Roberts distinguished the FTC from the CFPB by saying that the FTC directors are a multi-member group appointed to staggered terms to perform functions that the court in 1935 called legislative and judicial, not executive. These distinctions are weak, as Justice Elena Kagan pointed out in her powerful dissent. The functions of the FTC and CFPB aren’t that different — both make policy.

The best inference is that Roberts doesn’t want to upend existing independent agencies. He doesn’t want to overturn the 1935 precedent (although Justices Clarence Thomas and Neil Gorsuch might.)  Roberts just doesn’t want to allow new innovations in agency independence.

The other reason to think the CFPB structure was constitutional is the 1988 independent counsel case, Morrison v. Olson. In that case, the court upheld the independent counsel over an influential dissent by Justice Antonin Scalia. The counsel was certainly exercising executive power. And, as with the CFPB director, there was only one of him.

Again, Roberts didn’t want to overturn precedent. So instead, he distinguished it. He argued that the independent counsel was what the Constitution calls an “inferior officer” — one who can be appointed by the president without the advice and consent of the Senate. The CFPB director, on the other hand, is a “principal officer” — one who exercises significant policymaking authority and requires a Senate confirmation. To this, Kagan rejoined that the logic of the Morrison case did not have to do with the principal/inferior distinction, as Scalia indicated at the time in his dissent.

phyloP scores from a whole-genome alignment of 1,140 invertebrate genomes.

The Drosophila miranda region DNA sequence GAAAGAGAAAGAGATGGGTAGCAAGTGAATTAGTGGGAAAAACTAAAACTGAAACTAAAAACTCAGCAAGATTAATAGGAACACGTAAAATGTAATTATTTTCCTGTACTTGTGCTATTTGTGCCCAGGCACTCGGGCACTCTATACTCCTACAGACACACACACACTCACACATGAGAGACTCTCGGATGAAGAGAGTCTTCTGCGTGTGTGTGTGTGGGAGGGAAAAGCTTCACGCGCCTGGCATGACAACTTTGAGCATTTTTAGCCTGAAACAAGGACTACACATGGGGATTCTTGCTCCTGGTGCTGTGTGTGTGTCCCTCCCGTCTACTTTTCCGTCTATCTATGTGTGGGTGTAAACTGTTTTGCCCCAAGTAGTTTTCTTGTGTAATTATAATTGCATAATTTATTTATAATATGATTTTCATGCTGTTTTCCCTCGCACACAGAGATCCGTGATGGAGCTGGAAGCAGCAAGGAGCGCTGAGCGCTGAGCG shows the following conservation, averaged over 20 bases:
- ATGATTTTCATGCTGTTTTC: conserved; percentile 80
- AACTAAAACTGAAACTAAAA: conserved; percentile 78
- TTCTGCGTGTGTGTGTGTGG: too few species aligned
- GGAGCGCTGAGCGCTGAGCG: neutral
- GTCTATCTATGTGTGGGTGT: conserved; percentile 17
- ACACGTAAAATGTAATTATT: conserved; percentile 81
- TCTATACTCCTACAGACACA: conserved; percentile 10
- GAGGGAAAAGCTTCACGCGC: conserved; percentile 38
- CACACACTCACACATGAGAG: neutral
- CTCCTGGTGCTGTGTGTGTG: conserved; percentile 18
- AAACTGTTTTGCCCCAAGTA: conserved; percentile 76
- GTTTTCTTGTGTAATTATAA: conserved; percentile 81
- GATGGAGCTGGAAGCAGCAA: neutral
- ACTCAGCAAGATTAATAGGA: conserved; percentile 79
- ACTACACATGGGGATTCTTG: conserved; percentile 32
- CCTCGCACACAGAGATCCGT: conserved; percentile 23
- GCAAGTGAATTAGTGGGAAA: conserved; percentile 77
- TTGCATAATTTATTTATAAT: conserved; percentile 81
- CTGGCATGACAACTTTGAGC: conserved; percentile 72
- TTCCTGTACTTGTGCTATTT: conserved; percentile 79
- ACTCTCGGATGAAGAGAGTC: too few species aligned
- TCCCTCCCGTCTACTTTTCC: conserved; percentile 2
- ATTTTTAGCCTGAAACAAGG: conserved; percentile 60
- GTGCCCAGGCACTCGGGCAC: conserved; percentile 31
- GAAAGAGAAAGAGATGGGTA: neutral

The key takeaway from the dueling Roberts and Kagan opinions is that they represent the two sides in an ongoing debate between pro-executive formalism and pro-agency pragmatism. In this debate, Roberts is on the conservative side — but not radically so. He doesn’t trust Donald Trump; but he does believe in the conservative ideal of a unitary executive who should have ample control over what his administration does.

Kagan, who herself has a robust view of executive power (she worked in the Clinton White House), nevertheless is a pragmatist before she is an advocate of presidential power. She recognizes that presidents often need to be constrained.

The CFPB decision is a meaningful victory for the unitary executive view. But it isn’t a transformative victory that fundamentally threatens the administrative state. Roberts does not seem to be on board with the hardline conservatives’ impulse to dismantle independent agencies altogether. His Burkean conservatism — if it isn’t broken, don’t change it — is turning out to be the most important force in Supreme Court jurisprudence in 2020.

This column does not necessarily reflect the opinion of the editorial board or Bloomberg LP and its owners.

Noah Feldman is a Bloomberg Opinion columnist and host of the podcast “Deep Background.” He is a professor of law at Harvard University and was a clerk to U.S. Supreme Court Justice David Souter. His books include “The Three Lives of James Madison: Genius, Partisan, President.”

©2020 Bloomberg L.P.

BQ Install

Bloomberg Quint

Add BloombergQuint App to Home screen.